Figure 5. HT and MeJA induce the degradation of NtJAZ1-GFP. (A,B) HT induces NtJAZ1-GFP degradation. Four-week-old transgenic NtJAZ1-GFP #2 seedlings were subjected to HT treatment at 32°C or under normal condition at 24°C (CK) for the indicated times. The degradation of NtJAZ1-GFP was monitored by GFP fluorescence intensity. For proteasome inhibitor MG132 treatment, MG132 at 10 μM were used. (B) western blotting analysis of the stability of NtJAZ1-GFP after HT treatment at 32°C or under normal condition using anti-GFP. Anti-Actin was used as a loading control. (C) MeJA treatment induces the degradation of NtJAZ1-GFP. Two-week-old transgenic NtJAZ1-GFP #2 seedlings were exposed to 100 mM MeJA for the indicated times. Degradation of NtJAZ1-GFP was monitored by western blotting as in (B).
Proteasome-mediated ubiquitination modulates JAZ degradation in Arabidopsis (Chung et al., 2008; Yan et al., 2013). We thus investigated whether NtJAZ1 degradation under HT treatment also depends on the proteasome-mediated ubiquitination pathway. We treated a NtJAZ1-GFP line with MG132, a specific inhibitor of the 26S proteasome, to suppress the proteasome-mediated ubiquitination pathway, and found that HT did not efficiently reduce GFP fluorescence in the root tips of the MG132-treated NtJAZ1-GFP plants (Figure 5A, bottom panel), which suggests a role for the proteasome-mediated ubiquitination pathway in HT-induced NtJAZ1 protein degradation. Application of exogenous MeJA also accelerated NtJAZ1-GFP degradation in the tobacco root tissue (Figure 5C).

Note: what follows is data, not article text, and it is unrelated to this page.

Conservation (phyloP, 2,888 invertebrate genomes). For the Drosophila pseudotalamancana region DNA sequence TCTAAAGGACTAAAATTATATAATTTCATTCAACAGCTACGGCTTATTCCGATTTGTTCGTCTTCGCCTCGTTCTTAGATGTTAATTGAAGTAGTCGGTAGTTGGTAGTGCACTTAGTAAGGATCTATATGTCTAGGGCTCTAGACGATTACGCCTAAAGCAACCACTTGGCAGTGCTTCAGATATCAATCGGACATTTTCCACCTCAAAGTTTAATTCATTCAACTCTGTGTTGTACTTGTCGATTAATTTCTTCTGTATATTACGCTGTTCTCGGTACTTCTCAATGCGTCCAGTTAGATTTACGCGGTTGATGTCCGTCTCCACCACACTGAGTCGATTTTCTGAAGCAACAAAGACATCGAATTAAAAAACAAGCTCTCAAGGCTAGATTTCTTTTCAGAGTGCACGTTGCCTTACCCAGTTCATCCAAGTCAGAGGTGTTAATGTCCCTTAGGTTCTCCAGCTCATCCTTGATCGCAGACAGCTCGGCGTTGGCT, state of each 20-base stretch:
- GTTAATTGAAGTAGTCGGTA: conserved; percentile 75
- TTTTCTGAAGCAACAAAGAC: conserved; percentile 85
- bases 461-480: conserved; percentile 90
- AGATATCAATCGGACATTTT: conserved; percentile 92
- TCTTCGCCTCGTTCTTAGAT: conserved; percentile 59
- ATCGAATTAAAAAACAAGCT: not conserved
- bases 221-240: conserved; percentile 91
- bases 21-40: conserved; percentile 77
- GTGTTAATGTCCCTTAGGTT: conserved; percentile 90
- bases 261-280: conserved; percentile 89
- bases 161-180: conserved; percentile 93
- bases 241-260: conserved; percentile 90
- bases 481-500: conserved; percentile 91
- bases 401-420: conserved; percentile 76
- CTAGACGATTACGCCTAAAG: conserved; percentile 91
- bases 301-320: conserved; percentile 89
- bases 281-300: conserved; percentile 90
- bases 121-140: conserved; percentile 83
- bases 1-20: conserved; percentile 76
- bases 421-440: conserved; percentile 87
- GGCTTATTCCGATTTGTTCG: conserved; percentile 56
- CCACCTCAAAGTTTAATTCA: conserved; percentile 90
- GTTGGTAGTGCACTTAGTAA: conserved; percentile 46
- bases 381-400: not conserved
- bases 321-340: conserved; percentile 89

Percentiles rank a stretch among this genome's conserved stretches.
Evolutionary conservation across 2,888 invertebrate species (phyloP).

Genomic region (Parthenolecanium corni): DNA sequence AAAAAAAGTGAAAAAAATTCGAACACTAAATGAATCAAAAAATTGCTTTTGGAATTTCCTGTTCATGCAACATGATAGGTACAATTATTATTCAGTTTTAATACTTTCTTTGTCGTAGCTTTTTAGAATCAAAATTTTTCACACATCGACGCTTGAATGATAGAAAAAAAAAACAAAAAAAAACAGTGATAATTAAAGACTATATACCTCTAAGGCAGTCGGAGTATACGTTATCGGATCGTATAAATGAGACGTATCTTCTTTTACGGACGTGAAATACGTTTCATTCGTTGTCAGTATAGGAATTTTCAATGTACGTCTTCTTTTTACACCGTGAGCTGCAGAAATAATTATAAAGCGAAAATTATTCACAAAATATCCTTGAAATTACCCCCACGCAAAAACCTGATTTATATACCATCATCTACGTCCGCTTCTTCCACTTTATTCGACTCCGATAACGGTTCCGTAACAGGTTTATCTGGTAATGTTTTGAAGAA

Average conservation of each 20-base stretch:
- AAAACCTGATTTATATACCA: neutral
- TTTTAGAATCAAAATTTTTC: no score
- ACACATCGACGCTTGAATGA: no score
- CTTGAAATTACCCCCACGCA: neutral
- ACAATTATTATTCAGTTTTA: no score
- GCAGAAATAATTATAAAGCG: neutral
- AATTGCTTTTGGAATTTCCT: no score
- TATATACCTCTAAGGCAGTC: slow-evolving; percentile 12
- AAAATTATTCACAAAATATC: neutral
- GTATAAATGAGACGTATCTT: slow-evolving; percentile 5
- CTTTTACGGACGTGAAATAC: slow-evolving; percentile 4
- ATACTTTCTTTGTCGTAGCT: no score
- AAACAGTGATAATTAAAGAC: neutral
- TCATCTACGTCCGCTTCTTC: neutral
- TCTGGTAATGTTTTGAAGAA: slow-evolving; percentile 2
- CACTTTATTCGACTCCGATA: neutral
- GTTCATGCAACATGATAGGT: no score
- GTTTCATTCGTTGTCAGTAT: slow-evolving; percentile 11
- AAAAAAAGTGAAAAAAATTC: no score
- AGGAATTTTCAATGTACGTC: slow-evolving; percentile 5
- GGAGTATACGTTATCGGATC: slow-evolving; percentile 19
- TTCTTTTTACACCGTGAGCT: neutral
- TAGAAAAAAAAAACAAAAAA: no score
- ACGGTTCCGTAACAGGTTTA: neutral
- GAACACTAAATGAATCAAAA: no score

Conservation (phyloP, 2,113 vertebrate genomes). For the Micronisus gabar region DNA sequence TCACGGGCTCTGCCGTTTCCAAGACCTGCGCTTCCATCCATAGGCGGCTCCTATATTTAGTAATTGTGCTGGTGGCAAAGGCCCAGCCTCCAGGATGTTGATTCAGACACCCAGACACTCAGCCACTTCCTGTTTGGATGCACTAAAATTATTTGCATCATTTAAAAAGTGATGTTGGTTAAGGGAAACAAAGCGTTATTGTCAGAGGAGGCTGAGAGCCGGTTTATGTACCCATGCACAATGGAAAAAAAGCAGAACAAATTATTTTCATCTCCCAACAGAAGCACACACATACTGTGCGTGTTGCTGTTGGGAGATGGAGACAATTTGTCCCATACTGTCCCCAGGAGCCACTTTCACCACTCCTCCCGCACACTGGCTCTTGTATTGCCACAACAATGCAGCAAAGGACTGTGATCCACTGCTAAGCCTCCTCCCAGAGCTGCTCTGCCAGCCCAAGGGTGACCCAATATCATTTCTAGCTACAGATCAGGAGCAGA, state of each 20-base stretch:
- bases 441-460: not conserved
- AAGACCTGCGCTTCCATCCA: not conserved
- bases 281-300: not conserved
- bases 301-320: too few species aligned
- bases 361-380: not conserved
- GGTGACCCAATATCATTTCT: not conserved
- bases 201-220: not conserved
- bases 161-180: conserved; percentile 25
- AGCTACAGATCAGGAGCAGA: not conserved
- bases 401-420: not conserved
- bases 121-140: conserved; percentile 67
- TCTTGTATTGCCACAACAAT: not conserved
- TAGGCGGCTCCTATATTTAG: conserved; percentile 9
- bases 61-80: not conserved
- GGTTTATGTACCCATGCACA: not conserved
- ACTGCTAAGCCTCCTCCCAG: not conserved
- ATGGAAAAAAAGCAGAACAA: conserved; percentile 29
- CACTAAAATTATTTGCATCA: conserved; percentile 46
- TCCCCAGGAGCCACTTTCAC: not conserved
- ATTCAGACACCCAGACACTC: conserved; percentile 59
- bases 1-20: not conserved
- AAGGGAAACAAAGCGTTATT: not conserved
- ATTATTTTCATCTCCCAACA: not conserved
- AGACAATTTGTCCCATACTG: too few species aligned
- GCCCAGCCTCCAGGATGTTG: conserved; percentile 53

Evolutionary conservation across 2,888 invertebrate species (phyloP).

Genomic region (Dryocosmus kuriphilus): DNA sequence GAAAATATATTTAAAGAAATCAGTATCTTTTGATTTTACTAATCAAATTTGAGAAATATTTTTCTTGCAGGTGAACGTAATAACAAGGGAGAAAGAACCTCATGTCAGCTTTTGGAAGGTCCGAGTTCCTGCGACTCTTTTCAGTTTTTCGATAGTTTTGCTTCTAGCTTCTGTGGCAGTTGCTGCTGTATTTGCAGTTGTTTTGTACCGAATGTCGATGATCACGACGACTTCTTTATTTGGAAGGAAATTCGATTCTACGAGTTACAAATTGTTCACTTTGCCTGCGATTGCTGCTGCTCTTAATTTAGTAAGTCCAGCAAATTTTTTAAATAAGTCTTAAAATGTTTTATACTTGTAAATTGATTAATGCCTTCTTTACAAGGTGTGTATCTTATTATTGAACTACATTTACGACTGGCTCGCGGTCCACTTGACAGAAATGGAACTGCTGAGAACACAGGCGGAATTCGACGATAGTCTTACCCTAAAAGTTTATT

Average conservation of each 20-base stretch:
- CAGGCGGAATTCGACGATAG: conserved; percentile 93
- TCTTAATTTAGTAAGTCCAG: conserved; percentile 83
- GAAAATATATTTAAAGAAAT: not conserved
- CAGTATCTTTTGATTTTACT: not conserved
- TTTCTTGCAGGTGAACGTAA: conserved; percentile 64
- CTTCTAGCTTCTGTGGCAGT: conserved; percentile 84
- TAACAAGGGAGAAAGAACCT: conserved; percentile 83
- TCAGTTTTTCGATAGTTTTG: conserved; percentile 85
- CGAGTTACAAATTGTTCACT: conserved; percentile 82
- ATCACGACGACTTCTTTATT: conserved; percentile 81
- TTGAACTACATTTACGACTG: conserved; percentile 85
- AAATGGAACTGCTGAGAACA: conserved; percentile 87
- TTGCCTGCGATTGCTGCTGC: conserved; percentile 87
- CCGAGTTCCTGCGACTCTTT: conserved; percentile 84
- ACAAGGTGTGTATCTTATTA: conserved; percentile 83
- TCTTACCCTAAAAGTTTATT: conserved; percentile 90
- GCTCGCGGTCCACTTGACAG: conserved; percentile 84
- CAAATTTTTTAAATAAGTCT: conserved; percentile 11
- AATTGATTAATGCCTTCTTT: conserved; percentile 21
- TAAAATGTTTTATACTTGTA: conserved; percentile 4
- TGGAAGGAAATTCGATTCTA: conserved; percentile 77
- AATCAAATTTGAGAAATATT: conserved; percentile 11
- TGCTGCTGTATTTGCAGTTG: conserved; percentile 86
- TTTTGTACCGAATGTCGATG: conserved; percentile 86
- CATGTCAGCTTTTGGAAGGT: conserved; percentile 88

HT Enhances the Binding of NtMYC2a to the Promoter of NtPMT1
NtMYC2a can bind to the G-motif within the promoter of NtPMT2 to activate NtPMT2 expression (Shoji and Hashimoto, 2011). We also searched on G-box in the NtPMT1 (Supplementary File 2). To further investigate the effect of HT on the binding capability of NtMYC2a to NtPMT1 in vivo, we generated a construct in which the luciferase gene is driven by the NtPMT1 promoter and co-transformed this construct into tobacco root protoplasts along with the NtMYC2a-6HA construct by polyethylene glycol-mediated co-transformation. We observed significant luminescence in tobacco root protoplasts co-expressing pNtPMT1:LUC and NtMYC2a-6HA (Figures 6A,B); however, the luminescence intensity increased after the protoplasts were subjected to HT at 32°C for 30 min. Luminescence was observed in the two controls, root protoplasts co-transformed with pNtPMT1:LUC with the empty effector vector and protoplasts coexpressing NtMYC2a-6HA and pNtPMT1-M1:LUC, which harbors a mutation (CACGCA) in the G-box motif of NtPMT1 (Supplementary Figure 5).